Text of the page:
A Question of Ethics
Georgia Institute of Technology bioethicist Aaron Levine said there is merit in a proposal from researchers at two universities calling on crowdfunding platforms to stop accepting campaigns for unproven medical treatments. But Levine said the proposal could be tough to implement.
Jeremy Snyder of Simon Fraser University and I. Glenn Cohen of Harvard Law School made the call for crowdfunding platforms to stop accepting campaigns for unproven treatments in an article in The Hastings Center Report published Dec. 8. The paper follows a recent Washington Post article on the use of crowdfunding to pay for unproven stem cell treatments at a Florida clinic.
Levine, an associate professor of public policy who was not involved in the study, said crowdfunding campaigns for dubious treatments help clinics that skirt the FDA approval process by providing revenue. They can also help spread misleading information through the social nature of crowdfunding platforms.
Cutting off the funding and word-of-mouth advertising would be beneficial but hard to do, he said.
Patients turn to crowdfunding for all sorts of medical issues, from broken bones and chronic conditions to FDA-approved cancer therapies, and it could be difficult for platforms like GoFundMe to efficiently and accurately determine which treatments are unproven.
Levine argued that what ultimately is needed is stronger regulation and an overhaul of a medical system that places expensive treatments out of reach for too many.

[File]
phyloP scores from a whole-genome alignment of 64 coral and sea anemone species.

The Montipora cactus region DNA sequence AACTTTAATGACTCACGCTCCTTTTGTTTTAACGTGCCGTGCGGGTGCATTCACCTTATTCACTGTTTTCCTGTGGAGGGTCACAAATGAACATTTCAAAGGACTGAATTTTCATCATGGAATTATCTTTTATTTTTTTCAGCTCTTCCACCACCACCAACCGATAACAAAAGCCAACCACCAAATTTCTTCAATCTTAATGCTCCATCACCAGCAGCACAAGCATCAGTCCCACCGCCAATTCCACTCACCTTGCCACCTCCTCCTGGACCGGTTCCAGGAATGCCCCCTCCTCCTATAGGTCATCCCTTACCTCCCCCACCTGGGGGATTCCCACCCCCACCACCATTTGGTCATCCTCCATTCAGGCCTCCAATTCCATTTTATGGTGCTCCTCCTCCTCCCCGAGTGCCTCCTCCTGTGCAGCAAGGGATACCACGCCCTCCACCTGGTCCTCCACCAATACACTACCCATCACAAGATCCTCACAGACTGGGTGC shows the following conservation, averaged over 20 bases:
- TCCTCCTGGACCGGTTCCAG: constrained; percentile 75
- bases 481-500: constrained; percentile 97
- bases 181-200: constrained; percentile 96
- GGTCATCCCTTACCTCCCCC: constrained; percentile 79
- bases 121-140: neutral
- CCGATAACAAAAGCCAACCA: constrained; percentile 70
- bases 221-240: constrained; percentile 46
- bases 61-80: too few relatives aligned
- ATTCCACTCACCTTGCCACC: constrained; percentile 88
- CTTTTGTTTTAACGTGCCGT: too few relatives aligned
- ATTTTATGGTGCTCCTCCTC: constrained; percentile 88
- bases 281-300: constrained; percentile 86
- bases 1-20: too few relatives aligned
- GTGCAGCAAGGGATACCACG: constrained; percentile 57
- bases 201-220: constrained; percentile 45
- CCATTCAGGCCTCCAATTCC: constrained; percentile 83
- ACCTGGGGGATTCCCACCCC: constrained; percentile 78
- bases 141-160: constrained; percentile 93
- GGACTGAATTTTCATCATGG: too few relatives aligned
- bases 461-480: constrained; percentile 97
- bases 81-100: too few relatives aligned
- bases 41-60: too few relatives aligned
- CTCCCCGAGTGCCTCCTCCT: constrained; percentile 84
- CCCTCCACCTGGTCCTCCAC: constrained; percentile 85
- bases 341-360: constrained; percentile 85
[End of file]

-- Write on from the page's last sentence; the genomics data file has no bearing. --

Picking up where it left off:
“There’s value in cutting off financing for these unproven treatments, and it has parallels to Google’s decision earlier this year to cut off advertising for some of the clinics that offer them,” said Levine, who recently published his own research on crowdfunding for a particular kind of cell-based cancer therapy.
“But I think what you really want is stronger oversight from the FDA to cut these treatments and clinics off at the source,” he said.
In a paper published in August in The Lancet Oncology, Levine wrote about concerns over the rising use of crowdfunding to gain access to clinical trials for CAR-T cell therapy, a class of personalized cell-based treatments that have shown promise in treating some cancers, but can carry significant costs.
The need to raise money to access the trials, either to pay direct medical costs or indirect costs such as hotel stays, raises ethical issues as well.
“As CAR-T cell therapy expands and moves from a last-resort therapy closer to the front-lines of cancer care, clinical trials will increasingly compare these novel cell therapies versus the existing standard of care,” Levine said in August. “These trials will yield more valuable information if the research participants are representative of the broader patient population, but the need for many patients to crowdfund to access such trials raises questions about how representative the clinical trial population will be.”
Levine studies ethical and policy issues surrounding the development of cell therapies as a researcher associated with the NSF Engineering Research Center for Cell Manufacturing Technologies (CMaT). The center, led by Georgia Tech, seeks to help transform cell-based therapeutics to expand the industry and lower costs.
The School is a unit of the Ivan Allen College of Liberal Arts.